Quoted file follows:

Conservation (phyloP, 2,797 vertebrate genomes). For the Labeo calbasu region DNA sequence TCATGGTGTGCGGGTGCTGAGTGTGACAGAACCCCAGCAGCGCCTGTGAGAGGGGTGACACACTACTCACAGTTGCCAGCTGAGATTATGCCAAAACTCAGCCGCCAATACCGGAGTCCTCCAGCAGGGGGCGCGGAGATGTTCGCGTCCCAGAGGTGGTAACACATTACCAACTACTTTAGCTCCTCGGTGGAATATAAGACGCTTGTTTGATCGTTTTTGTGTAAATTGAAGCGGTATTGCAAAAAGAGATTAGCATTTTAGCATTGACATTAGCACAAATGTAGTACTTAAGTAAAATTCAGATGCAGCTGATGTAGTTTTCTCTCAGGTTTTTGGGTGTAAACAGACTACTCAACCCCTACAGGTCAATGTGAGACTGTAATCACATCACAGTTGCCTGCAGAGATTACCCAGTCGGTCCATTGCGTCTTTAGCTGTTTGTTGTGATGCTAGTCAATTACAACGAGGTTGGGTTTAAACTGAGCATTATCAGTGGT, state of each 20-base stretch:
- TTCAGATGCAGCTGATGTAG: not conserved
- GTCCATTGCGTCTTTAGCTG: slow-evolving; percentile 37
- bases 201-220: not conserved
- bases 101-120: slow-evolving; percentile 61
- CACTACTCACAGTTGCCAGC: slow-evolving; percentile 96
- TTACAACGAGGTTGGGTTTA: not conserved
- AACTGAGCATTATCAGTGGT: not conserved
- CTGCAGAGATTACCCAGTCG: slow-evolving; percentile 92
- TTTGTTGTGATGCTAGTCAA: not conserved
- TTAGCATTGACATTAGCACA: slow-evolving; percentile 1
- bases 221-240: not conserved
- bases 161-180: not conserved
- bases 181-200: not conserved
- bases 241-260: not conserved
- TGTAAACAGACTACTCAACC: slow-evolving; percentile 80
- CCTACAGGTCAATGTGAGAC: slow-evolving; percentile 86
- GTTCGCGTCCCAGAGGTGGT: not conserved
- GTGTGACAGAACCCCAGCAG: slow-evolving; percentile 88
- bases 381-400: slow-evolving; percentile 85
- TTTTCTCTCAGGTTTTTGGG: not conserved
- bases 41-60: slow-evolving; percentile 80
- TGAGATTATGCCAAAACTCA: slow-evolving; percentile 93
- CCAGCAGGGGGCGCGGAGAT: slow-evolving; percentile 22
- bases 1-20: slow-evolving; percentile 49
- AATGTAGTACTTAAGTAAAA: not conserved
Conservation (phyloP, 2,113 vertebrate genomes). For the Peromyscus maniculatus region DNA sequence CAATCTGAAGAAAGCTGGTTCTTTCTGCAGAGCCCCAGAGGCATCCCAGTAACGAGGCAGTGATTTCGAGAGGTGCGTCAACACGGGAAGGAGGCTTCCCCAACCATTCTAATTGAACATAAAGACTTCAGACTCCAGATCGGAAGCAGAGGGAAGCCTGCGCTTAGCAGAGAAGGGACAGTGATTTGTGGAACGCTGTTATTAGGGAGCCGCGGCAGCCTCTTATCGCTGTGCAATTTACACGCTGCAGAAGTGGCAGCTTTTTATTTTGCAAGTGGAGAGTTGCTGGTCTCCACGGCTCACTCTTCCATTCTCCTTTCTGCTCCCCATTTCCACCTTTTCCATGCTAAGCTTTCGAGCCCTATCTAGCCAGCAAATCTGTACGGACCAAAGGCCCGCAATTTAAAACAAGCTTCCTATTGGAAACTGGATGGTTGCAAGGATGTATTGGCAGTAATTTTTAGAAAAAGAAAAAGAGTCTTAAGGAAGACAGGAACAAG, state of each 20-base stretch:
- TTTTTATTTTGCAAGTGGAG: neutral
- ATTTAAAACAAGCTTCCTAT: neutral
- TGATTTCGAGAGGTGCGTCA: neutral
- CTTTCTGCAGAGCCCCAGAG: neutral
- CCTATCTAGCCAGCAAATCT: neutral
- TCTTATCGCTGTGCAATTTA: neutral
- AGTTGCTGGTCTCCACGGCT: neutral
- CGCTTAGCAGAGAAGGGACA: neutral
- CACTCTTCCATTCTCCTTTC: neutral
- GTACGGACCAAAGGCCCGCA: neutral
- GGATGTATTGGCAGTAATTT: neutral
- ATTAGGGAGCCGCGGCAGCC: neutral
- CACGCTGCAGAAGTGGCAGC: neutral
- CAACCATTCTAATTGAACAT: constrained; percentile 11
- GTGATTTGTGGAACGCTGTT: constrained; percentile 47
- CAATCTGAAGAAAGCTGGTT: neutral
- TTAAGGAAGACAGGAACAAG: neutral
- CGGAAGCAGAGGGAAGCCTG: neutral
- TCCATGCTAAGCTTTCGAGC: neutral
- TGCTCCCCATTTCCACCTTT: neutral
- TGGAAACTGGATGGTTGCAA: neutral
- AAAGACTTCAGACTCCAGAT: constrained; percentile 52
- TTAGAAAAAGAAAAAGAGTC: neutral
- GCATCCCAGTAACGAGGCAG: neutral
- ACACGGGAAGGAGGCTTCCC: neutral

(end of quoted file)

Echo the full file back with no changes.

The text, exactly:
Conservation (phyloP, 2,797 vertebrate genomes). For the Labeo calbasu region DNA sequence TCATGGTGTGCGGGTGCTGAGTGTGACAGAACCCCAGCAGCGCCTGTGAGAGGGGTGACACACTACTCACAGTTGCCAGCTGAGATTATGCCAAAACTCAGCCGCCAATACCGGAGTCCTCCAGCAGGGGGCGCGGAGATGTTCGCGTCCCAGAGGTGGTAACACATTACCAACTACTTTAGCTCCTCGGTGGAATATAAGACGCTTGTTTGATCGTTTTTGTGTAAATTGAAGCGGTATTGCAAAAAGAGATTAGCATTTTAGCATTGACATTAGCACAAATGTAGTACTTAAGTAAAATTCAGATGCAGCTGATGTAGTTTTCTCTCAGGTTTTTGGGTGTAAACAGACTACTCAACCCCTACAGGTCAATGTGAGACTGTAATCACATCACAGTTGCCTGCAGAGATTACCCAGTCGGTCCATTGCGTCTTTAGCTGTTTGTTGTGATGCTAGTCAATTACAACGAGGTTGGGTTTAAACTGAGCATTATCAGTGGT, state of each 20-base stretch:
- TTCAGATGCAGCTGATGTAG: not conserved
- GTCCATTGCGTCTTTAGCTG: slow-evolving; percentile 37
- bases 201-220: not conserved
- bases 101-120: slow-evolving; percentile 61
- CACTACTCACAGTTGCCAGC: slow-evolving; percentile 96
- TTACAACGAGGTTGGGTTTA: not conserved
- AACTGAGCATTATCAGTGGT: not conserved
- CTGCAGAGATTACCCAGTCG: slow-evolving; percentile 92
- TTTGTTGTGATGCTAGTCAA: not conserved
- TTAGCATTGACATTAGCACA: slow-evolving; percentile 1
- bases 221-240: not conserved
- bases 161-180: not conserved
- bases 181-200: not conserved
- bases 241-260: not conserved
- TGTAAACAGACTACTCAACC: slow-evolving; percentile 80
- CCTACAGGTCAATGTGAGAC: slow-evolving; percentile 86
- GTTCGCGTCCCAGAGGTGGT: not conserved
- GTGTGACAGAACCCCAGCAG: slow-evolving; percentile 88
- bases 381-400: slow-evolving; percentile 85
- TTTTCTCTCAGGTTTTTGGG: not conserved
- bases 41-60: slow-evolving; percentile 80
- TGAGATTATGCCAAAACTCA: slow-evolving; percentile 93
- CCAGCAGGGGGCGCGGAGAT: slow-evolving; percentile 22
- bases 1-20: slow-evolving; percentile 49
- AATGTAGTACTTAAGTAAAA: not conserved
Conservation (phyloP, 2,113 vertebrate genomes). For the Peromyscus maniculatus region DNA sequence CAATCTGAAGAAAGCTGGTTCTTTCTGCAGAGCCCCAGAGGCATCCCAGTAACGAGGCAGTGATTTCGAGAGGTGCGTCAACACGGGAAGGAGGCTTCCCCAACCATTCTAATTGAACATAAAGACTTCAGACTCCAGATCGGAAGCAGAGGGAAGCCTGCGCTTAGCAGAGAAGGGACAGTGATTTGTGGAACGCTGTTATTAGGGAGCCGCGGCAGCCTCTTATCGCTGTGCAATTTACACGCTGCAGAAGTGGCAGCTTTTTATTTTGCAAGTGGAGAGTTGCTGGTCTCCACGGCTCACTCTTCCATTCTCCTTTCTGCTCCCCATTTCCACCTTTTCCATGCTAAGCTTTCGAGCCCTATCTAGCCAGCAAATCTGTACGGACCAAAGGCCCGCAATTTAAAACAAGCTTCCTATTGGAAACTGGATGGTTGCAAGGATGTATTGGCAGTAATTTTTAGAAAAAGAAAAAGAGTCTTAAGGAAGACAGGAACAAG, state of each 20-base stretch:
- TTTTTATTTTGCAAGTGGAG: neutral
- ATTTAAAACAAGCTTCCTAT: neutral
- TGATTTCGAGAGGTGCGTCA: neutral
- CTTTCTGCAGAGCCCCAGAG: neutral
- CCTATCTAGCCAGCAAATCT: neutral
- TCTTATCGCTGTGCAATTTA: neutral
- AGTTGCTGGTCTCCACGGCT: neutral
- CGCTTAGCAGAGAAGGGACA: neutral
- CACTCTTCCATTCTCCTTTC: neutral
- GTACGGACCAAAGGCCCGCA: neutral
- GGATGTATTGGCAGTAATTT: neutral
- ATTAGGGAGCCGCGGCAGCC: neutral
- CACGCTGCAGAAGTGGCAGC: neutral
- CAACCATTCTAATTGAACAT: constrained; percentile 11
- GTGATTTGTGGAACGCTGTT: constrained; percentile 47
- CAATCTGAAGAAAGCTGGTT: neutral
- TTAAGGAAGACAGGAACAAG: neutral
- CGGAAGCAGAGGGAAGCCTG: neutral
- TCCATGCTAAGCTTTCGAGC: neutral
- TGCTCCCCATTTCCACCTTT: neutral
- TGGAAACTGGATGGTTGCAA: neutral
- AAAGACTTCAGACTCCAGAT: constrained; percentile 52
- TTAGAAAAAGAAAAAGAGTC: neutral
- GCATCCCAGTAACGAGGCAG: neutral
- ACACGGGAAGGAGGCTTCCC: neutral